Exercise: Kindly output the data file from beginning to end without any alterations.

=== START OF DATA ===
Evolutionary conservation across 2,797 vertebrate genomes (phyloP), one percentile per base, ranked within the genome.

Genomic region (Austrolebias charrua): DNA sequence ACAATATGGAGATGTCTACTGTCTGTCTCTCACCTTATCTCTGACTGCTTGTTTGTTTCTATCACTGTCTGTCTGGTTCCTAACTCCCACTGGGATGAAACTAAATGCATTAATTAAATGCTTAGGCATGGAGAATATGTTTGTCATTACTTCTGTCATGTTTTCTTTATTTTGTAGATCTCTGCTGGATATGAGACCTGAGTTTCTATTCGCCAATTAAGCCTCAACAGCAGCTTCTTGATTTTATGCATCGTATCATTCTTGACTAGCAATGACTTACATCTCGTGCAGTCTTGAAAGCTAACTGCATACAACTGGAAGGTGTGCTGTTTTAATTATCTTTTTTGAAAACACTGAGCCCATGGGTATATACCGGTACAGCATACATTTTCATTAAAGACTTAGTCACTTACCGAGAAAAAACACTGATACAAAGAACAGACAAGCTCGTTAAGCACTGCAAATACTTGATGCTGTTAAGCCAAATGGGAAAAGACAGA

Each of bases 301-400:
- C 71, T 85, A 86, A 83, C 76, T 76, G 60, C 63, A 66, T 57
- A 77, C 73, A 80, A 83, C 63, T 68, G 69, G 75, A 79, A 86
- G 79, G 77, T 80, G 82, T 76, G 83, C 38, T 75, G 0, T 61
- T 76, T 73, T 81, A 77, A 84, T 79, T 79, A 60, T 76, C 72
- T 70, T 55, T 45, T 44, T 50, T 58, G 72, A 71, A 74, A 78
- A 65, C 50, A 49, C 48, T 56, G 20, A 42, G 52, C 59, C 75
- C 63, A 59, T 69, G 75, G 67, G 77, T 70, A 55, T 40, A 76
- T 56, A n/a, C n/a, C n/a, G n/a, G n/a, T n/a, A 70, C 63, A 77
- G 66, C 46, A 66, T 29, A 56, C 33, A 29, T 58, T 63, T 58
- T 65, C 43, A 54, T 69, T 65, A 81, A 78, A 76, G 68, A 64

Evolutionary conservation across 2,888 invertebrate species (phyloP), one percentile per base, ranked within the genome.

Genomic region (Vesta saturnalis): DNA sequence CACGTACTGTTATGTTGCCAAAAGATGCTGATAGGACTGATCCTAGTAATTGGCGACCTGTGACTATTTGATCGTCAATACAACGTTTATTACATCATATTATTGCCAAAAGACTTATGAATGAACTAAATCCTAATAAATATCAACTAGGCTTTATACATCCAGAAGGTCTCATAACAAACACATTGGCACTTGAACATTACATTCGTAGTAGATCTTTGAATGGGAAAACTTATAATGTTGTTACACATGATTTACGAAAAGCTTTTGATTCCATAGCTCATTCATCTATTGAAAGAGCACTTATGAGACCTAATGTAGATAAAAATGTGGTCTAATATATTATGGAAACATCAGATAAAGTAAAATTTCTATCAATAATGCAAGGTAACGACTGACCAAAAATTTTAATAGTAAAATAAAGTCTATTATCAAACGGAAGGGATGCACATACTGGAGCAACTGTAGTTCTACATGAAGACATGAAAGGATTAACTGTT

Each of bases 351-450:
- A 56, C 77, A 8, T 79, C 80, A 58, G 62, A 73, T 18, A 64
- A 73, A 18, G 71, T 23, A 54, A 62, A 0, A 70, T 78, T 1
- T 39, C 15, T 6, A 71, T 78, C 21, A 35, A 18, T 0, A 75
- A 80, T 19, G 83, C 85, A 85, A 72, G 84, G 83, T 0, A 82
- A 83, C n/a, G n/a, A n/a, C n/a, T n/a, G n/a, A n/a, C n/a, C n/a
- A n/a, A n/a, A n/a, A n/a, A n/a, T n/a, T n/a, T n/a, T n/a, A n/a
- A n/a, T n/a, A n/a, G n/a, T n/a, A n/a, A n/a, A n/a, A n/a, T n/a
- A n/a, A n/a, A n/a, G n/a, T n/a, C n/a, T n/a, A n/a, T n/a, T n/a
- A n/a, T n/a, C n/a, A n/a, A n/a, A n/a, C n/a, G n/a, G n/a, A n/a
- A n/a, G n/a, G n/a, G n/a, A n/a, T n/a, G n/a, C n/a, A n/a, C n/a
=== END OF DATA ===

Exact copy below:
Evolutionary conservation across 2,797 vertebrate genomes (phyloP), one percentile per base, ranked within the genome.

Genomic region (Austrolebias charrua): DNA sequence ACAATATGGAGATGTCTACTGTCTGTCTCTCACCTTATCTCTGACTGCTTGTTTGTTTCTATCACTGTCTGTCTGGTTCCTAACTCCCACTGGGATGAAACTAAATGCATTAATTAAATGCTTAGGCATGGAGAATATGTTTGTCATTACTTCTGTCATGTTTTCTTTATTTTGTAGATCTCTGCTGGATATGAGACCTGAGTTTCTATTCGCCAATTAAGCCTCAACAGCAGCTTCTTGATTTTATGCATCGTATCATTCTTGACTAGCAATGACTTACATCTCGTGCAGTCTTGAAAGCTAACTGCATACAACTGGAAGGTGTGCTGTTTTAATTATCTTTTTTGAAAACACTGAGCCCATGGGTATATACCGGTACAGCATACATTTTCATTAAAGACTTAGTCACTTACCGAGAAAAAACACTGATACAAAGAACAGACAAGCTCGTTAAGCACTGCAAATACTTGATGCTGTTAAGCCAAATGGGAAAAGACAGA

Each of bases 301-400:
- C 71, T 85, A 86, A 83, C 76, T 76, G 60, C 63, A 66, T 57
- A 77, C 73, A 80, A 83, C 63, T 68, G 69, G 75, A 79, A 86
- G 79, G 77, T 80, G 82, T 76, G 83, C 38, T 75, G 0, T 61
- T 76, T 73, T 81, A 77, A 84, T 79, T 79, A 60, T 76, C 72
- T 70, T 55, T 45, T 44, T 50, T 58, G 72, A 71, A 74, A 78
- A 65, C 50, A 49, C 48, T 56, G 20, A 42, G 52, C 59, C 75
- C 63, A 59, T 69, G 75, G 67, G 77, T 70, A 55, T 40, A 76
- T 56, A n/a, C n/a, C n/a, G n/a, G n/a, T n/a, A 70, C 63, A 77
- G 66, C 46, A 66, T 29, A 56, C 33, A 29, T 58, T 63, T 58
- T 65, C 43, A 54, T 69, T 65, A 81, A 78, A 76, G 68, A 64

Evolutionary conservation across 2,888 invertebrate species (phyloP), one percentile per base, ranked within the genome.

Genomic region (Vesta saturnalis): DNA sequence CACGTACTGTTATGTTGCCAAAAGATGCTGATAGGACTGATCCTAGTAATTGGCGACCTGTGACTATTTGATCGTCAATACAACGTTTATTACATCATATTATTGCCAAAAGACTTATGAATGAACTAAATCCTAATAAATATCAACTAGGCTTTATACATCCAGAAGGTCTCATAACAAACACATTGGCACTTGAACATTACATTCGTAGTAGATCTTTGAATGGGAAAACTTATAATGTTGTTACACATGATTTACGAAAAGCTTTTGATTCCATAGCTCATTCATCTATTGAAAGAGCACTTATGAGACCTAATGTAGATAAAAATGTGGTCTAATATATTATGGAAACATCAGATAAAGTAAAATTTCTATCAATAATGCAAGGTAACGACTGACCAAAAATTTTAATAGTAAAATAAAGTCTATTATCAAACGGAAGGGATGCACATACTGGAGCAACTGTAGTTCTACATGAAGACATGAAAGGATTAACTGTT

Each of bases 351-450:
- A 56, C 77, A 8, T 79, C 80, A 58, G 62, A 73, T 18, A 64
- A 73, A 18, G 71, T 23, A 54, A 62, A 0, A 70, T 78, T 1
- T 39, C 15, T 6, A 71, T 78, C 21, A 35, A 18, T 0, A 75
- A 80, T 19, G 83, C 85, A 85, A 72, G 84, G 83, T 0, A 82
- A 83, C n/a, G n/a, A n/a, C n/a, T n/a, G n/a, A n/a, C n/a, C n/a
- A n/a, A n/a, A n/a, A n/a, A n/a, T n/a, T n/a, T n/a, T n/a, A n/a
- A n/a, T n/a, A n/a, G n/a, T n/a, A n/a, A n/a, A n/a, A n/a, T n/a
- A n/a, A n/a, A n/a, G n/a, T n/a, C n/a, T n/a, A n/a, T n/a, T n/a
- A n/a, T n/a, C n/a, A n/a, A n/a, A n/a, C n/a, G n/a, G n/a, A n/a
- A n/a, G n/a, G n/a, G n/a, A n/a, T n/a, G n/a, C n/a, A n/a, C n/a